By Amit Goel
Portfolio Manager, Fidelity Global Emerging Markets Fund
It has been an interesting year for emerging markets (EM) and for the portfolio. In May of this year, he took over the responsibility for managing the Fund from Alex Duffy and although we were very sorry to see him go, we’re really excited by the opportunity.
The Fund’s investment philosophy remains unchanged and we continue to focus on identifying companies with quality attributes through a rigorous bottom-up stock picking approach. We’re also committed to expanding our sustainable investing credentials as we believe this will provide stronger outcomes for investors and we look forward to helping our clients build better financial futures in the coming years.
Many emerging economies have reopened faster than developed nations post COVID-19 shutdowns, so the case for investing in EM remains strong. And while there is little doubt, we’ll be living in the shadow on COVID and market volatility we’re seeing an increased focus on recovery. Although it’s important to point out that this recovery isn’t equal as different regions remain significantly impacted by the virus.
For many emerging economies the human cost of the pandemic has been catastrophic however the resulting stimulus measures have creating opportunities in sectors that were previously less favourable. An increase in infrastructure spending for example has positively impacted industrials. This addition funding coupled with attractive valuations and favourable commodity prices has seen demand really pick up.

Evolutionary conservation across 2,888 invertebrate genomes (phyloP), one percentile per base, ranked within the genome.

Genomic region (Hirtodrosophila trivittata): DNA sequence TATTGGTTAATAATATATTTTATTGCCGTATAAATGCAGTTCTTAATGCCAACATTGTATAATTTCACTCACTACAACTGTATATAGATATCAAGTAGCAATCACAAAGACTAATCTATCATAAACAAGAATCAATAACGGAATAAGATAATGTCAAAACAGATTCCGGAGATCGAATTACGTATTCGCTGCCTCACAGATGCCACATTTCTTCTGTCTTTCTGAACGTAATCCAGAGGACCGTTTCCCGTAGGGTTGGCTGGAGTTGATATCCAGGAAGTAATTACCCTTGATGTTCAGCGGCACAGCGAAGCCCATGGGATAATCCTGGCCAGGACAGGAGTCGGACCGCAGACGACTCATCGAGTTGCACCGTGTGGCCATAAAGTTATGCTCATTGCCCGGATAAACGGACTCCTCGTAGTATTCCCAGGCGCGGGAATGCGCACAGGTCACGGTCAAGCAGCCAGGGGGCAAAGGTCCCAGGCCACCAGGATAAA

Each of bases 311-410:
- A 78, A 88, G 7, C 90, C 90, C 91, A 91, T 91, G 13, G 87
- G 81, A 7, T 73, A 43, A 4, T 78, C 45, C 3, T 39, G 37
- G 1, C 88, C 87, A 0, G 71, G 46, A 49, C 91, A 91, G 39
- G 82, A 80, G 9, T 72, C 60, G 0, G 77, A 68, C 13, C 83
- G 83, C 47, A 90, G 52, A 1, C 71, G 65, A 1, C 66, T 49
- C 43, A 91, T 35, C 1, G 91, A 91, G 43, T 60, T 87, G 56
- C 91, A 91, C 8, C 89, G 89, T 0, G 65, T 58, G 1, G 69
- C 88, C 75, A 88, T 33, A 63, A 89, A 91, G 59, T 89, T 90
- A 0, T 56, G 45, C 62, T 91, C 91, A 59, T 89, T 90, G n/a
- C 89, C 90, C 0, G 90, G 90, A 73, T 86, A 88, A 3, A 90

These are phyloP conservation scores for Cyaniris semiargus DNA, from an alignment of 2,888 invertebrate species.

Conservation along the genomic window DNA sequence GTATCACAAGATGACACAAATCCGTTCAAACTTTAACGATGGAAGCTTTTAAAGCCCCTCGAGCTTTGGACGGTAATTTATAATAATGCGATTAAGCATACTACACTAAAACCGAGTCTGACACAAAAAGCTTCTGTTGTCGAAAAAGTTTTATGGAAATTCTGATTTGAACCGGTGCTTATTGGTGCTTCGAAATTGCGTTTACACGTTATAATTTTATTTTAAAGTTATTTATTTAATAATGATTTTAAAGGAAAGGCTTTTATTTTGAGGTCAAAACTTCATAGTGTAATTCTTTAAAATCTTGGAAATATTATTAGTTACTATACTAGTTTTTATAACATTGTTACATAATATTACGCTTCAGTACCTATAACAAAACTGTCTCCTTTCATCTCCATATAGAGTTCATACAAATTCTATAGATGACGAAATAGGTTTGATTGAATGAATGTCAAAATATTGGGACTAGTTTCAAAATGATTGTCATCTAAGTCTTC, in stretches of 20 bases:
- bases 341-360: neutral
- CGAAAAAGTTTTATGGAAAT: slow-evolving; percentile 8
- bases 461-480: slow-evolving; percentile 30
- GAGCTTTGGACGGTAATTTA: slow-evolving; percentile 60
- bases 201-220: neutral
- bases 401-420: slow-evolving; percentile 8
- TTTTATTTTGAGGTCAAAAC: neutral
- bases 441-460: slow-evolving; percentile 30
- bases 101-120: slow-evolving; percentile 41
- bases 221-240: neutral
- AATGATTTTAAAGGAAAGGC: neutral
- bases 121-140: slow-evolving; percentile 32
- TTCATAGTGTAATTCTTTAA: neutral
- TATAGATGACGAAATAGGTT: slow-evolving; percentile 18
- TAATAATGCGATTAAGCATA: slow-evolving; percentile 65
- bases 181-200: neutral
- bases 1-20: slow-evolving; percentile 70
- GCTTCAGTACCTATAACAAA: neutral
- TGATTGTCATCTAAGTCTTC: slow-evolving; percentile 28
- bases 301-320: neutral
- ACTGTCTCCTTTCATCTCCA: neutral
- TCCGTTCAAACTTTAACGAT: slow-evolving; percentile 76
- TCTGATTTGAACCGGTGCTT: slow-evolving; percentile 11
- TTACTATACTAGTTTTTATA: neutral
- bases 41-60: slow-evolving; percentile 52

The rise of the internet and persistent technological advancement have been increasingly important drivers of growth in emerging markets. We saw digitisation really accelerate during the pandemic particularly in the areas in fintech and ecommerce. Tech stocks also performed strongly driven by supply bottlenecks, stimulus driven demand, and the ESG boom for decarbonisation and alternative energy.
Despite unprecedented synchronised government stimulus measures enacted to support consumption, headwinds persist, and we’ve seen a slowdown in global growth. This is true even for counties that have been less impacted by the pandemic such as China which recorded a 44-year low. Inflation has also begun to inch up in many regions which has potential implications for resources and financial-based stocks.
With this in mind, our focus is to buy businesses with better pricing power, market share and valuation comfort to mitigate these pressures - something the breadth and depth of the EM universe allows us to do.
Looking ahead, we’re seeing some good opportunities in domestic consumption in countries like China and India, where we own sportswear, dairy, premium auto dealers as well as digital businesses. We’re also seeing potential in the industrial space in China with opportunities across construction chemicals, heavy equipment, and the electric vehicle value chain.
We’re excited to be managing this high conviction portfolio on behalf of investors and will continue to focus on identifying high quality businesses characterised by robust balance sheet and corporate governance structures that can deliver consistent returns for our clients.